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  • Corruption of the Body
  • Kathleen Ford (bio)

My sister was eleven when she learned that the Blessed Mother Mary had been taken up to heaven. Ellie was obsessed with bodies and what happened to them, so it’s strange that she hadn’t thought about the Blessed Mother’s body until then, but anyway, once Ellie started thinking about Our Lady being lifted up, she began wondering if Mary was even dead when she was taken.

“Sister Francis told us that the Blessed Mother had finished her earthly mission,” Ellie said. “But that doesn’t tell us if she was dead or not.” Ellie was in the closet with her knees hooked over the clothes bar while her hair swept the floor.

“She was dead,” I said, sounding sure of myself though I hadn’t given much thought to the Virgin Mary’s Assumption since Sister Francis was my teacher. Still, just then something loosened in my brain because I got a clear picture of Mary stretched out under a palm tree. Her long blue dress touched her sandals and the white veil that framed her face was crisp as an altar cloth. Waxy-looking lilies stood in a clay pot next to her head while men in brown-and-gray striped robes nodded and looked down at her. “And the Apostles were there,” I said in a bossy voice.

“Oh,” Ellie said. “The important thing is that her body wasn’t corrupted. Maybe she died on earth the minute before she was lifted up, or maybe she didn’t die until she got to heaven.”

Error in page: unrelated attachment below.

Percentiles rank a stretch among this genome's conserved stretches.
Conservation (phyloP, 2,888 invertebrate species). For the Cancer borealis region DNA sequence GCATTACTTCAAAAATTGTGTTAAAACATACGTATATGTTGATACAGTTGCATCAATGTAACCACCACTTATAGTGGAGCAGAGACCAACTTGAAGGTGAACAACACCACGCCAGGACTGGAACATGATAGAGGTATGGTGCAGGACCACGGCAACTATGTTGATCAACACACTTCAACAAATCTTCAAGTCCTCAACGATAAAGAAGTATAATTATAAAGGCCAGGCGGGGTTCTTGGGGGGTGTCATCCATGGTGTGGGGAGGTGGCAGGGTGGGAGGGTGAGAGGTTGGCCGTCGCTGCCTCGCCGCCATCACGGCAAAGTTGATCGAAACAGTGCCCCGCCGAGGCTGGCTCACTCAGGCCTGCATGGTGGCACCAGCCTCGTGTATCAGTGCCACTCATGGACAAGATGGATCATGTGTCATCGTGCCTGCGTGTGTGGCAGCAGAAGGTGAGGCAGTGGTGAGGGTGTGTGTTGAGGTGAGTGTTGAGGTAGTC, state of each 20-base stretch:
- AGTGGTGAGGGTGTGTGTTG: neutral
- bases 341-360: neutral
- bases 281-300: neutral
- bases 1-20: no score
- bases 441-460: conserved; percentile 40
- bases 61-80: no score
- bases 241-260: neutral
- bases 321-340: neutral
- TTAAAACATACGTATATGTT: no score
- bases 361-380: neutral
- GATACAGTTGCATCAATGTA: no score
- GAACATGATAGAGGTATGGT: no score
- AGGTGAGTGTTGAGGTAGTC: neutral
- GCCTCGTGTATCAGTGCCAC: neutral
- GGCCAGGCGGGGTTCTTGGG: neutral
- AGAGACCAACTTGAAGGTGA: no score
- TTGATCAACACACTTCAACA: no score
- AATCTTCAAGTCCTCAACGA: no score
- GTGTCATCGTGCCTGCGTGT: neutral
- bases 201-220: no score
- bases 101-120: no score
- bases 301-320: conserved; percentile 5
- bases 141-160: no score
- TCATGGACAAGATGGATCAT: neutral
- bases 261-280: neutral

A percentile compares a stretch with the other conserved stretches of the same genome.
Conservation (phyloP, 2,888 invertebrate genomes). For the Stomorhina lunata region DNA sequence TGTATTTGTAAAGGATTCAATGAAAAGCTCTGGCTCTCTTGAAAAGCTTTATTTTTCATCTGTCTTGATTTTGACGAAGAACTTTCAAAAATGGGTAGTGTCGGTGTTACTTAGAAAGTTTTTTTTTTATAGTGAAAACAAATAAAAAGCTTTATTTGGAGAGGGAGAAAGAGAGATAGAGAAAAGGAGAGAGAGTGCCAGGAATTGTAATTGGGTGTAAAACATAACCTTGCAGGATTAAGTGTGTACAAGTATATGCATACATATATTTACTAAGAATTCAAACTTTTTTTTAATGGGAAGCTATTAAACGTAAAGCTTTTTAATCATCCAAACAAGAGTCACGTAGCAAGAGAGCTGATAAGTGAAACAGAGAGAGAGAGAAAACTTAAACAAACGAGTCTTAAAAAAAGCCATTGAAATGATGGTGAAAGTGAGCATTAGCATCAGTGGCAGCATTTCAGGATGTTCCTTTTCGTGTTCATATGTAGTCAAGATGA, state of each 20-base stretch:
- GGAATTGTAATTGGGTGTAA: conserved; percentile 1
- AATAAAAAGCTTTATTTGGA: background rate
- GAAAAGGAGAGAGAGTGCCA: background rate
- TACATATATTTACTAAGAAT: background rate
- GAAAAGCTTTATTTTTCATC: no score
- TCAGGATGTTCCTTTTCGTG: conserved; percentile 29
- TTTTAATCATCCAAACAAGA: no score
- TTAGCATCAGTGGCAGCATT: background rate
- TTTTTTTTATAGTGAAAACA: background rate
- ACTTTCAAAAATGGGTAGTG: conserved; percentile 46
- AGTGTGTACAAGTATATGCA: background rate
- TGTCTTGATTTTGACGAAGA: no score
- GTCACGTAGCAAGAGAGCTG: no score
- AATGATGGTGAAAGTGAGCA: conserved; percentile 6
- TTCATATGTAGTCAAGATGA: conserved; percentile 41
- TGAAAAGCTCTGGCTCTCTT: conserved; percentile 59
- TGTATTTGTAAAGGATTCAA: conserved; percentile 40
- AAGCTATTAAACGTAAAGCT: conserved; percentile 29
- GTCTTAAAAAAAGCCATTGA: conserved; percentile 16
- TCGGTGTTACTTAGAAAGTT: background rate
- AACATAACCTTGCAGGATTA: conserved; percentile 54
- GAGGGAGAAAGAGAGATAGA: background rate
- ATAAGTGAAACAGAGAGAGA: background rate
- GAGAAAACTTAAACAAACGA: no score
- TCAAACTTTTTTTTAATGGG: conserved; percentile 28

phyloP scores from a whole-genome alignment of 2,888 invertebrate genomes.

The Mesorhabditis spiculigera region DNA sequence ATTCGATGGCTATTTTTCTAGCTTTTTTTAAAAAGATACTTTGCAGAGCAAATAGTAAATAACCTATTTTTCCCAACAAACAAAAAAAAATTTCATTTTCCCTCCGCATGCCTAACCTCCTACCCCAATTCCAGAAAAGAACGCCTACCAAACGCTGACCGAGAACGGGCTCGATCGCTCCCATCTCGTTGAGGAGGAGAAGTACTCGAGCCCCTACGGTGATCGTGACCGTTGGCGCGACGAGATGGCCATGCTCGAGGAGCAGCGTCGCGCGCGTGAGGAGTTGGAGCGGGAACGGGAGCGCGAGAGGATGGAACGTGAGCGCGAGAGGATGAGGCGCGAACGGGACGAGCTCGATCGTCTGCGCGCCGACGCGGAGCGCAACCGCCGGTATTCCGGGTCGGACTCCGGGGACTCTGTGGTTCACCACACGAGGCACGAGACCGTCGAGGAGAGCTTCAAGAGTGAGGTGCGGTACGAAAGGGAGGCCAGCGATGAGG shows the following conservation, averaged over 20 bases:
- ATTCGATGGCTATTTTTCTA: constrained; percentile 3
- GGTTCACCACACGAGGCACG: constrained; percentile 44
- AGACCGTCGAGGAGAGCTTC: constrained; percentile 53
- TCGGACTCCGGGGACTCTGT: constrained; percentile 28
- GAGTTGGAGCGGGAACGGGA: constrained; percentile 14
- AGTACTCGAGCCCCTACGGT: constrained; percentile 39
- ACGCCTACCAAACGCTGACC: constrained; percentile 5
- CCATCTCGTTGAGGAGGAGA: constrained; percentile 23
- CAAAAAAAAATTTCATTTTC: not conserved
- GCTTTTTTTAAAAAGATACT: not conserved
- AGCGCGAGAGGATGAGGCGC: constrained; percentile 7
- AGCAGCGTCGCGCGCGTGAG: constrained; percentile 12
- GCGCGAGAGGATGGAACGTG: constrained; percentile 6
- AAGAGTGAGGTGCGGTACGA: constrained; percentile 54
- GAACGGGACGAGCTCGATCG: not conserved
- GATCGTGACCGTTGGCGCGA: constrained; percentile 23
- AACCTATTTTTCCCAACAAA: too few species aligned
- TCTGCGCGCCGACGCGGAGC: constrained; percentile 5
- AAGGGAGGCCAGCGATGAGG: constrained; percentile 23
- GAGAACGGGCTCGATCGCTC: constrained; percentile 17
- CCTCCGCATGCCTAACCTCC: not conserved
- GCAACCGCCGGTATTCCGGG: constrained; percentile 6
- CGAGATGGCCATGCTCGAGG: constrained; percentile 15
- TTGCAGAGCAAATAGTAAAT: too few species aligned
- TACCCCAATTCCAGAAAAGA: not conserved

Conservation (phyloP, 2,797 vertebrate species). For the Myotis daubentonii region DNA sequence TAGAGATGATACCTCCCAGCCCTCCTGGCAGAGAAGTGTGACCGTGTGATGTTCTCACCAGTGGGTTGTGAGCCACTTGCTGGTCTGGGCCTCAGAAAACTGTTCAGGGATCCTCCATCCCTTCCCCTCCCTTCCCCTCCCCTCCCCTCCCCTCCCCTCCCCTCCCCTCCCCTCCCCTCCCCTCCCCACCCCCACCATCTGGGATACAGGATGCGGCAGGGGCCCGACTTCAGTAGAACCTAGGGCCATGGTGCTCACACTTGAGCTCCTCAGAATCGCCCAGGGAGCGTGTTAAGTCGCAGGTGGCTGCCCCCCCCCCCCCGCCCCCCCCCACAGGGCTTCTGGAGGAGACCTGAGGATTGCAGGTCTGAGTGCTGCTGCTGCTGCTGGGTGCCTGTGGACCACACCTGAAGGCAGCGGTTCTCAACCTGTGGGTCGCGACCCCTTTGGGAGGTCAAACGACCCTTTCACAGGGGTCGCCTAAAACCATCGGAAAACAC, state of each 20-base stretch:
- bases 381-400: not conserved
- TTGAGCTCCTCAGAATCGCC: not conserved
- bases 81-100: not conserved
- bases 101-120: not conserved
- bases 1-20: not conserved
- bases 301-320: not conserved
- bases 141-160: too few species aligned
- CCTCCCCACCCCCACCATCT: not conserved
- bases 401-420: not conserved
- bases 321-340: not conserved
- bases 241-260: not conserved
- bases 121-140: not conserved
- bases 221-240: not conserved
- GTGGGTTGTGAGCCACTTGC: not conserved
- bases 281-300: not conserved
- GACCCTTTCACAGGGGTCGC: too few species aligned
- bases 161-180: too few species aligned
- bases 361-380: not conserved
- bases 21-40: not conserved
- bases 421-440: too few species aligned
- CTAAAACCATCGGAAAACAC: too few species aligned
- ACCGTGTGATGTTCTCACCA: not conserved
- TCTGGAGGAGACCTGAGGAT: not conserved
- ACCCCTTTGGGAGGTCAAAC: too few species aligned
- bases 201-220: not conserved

“You’re so weird,” I whispered.

de-com-po-si-tion.” Ellie practically yelled, booming out each syllable so it made me sick at my stomach.

“She dropped something,” I blurted out, because now that my brain was loose I remembered Sister Gemma, my fourth-grade teacher, telling us that Mary dropped something onto the heads of the Apostles when she went up.


“Something soft. It was her sash or her handkerchief. Maybe it was flowers. Anyway, something fell onto the Apostles’ heads, so they were definitely there.” [End Page 59]

“You must be thinking of Saint Teresa. The Little Flower is the one that dropped down flowers from Heaven when she died.”

I blew air from my lips. I’d given up bickering with my sister for Lent, and now, even though it was past Easter, I still wasn’t arguing. It had been hard to hold myself in at first, but then I’d figured out how to think about my anger as a ball of smoke behind my eyes. When I blew air through my mouth it turned the ball into a plume that trailed off and disappeared. Sometimes I didn’t even need to blow. Just opening my mouth and shaking my head was enough to let the anger out.

Ellie dropped down from the clothes bar and stood between our beds doing toe touches. My lips stayed in a silent whistle as I moved my head from side to side.

Mom said there’s nothing the matter with Ellie, but I’m not sure she’s right. I don’t have any friends with sisters who are as weird as Ellie. Besides Mom doesn’t know the full story because she doesn’t have to share a room with Ellie, or watch her hang upside down when she decides she needs more blood in her brain. Mom didn’t watch Ellie drag the ironing board to the room so she could iron tree leaves between sheets of waxed paper. Mom didn’t watch Ellie glue the bones of a chicken into a cat-sized skeleton. And, I know for certain, Mom never heard Ellie sing to the worms.

All through March, Ellie kept two worm buckets in our room. One bucket sat on the pink rag-rug that Nana had made for me when I was a baby, and the other bucket was squeezed behind the bureau. Twice a day, for five minutes each time, Ellie sang to the worms in the bucket on the rug. But she never sang to the worms behind the bureau. Every...


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pp. 59-74
Launched on MUSE
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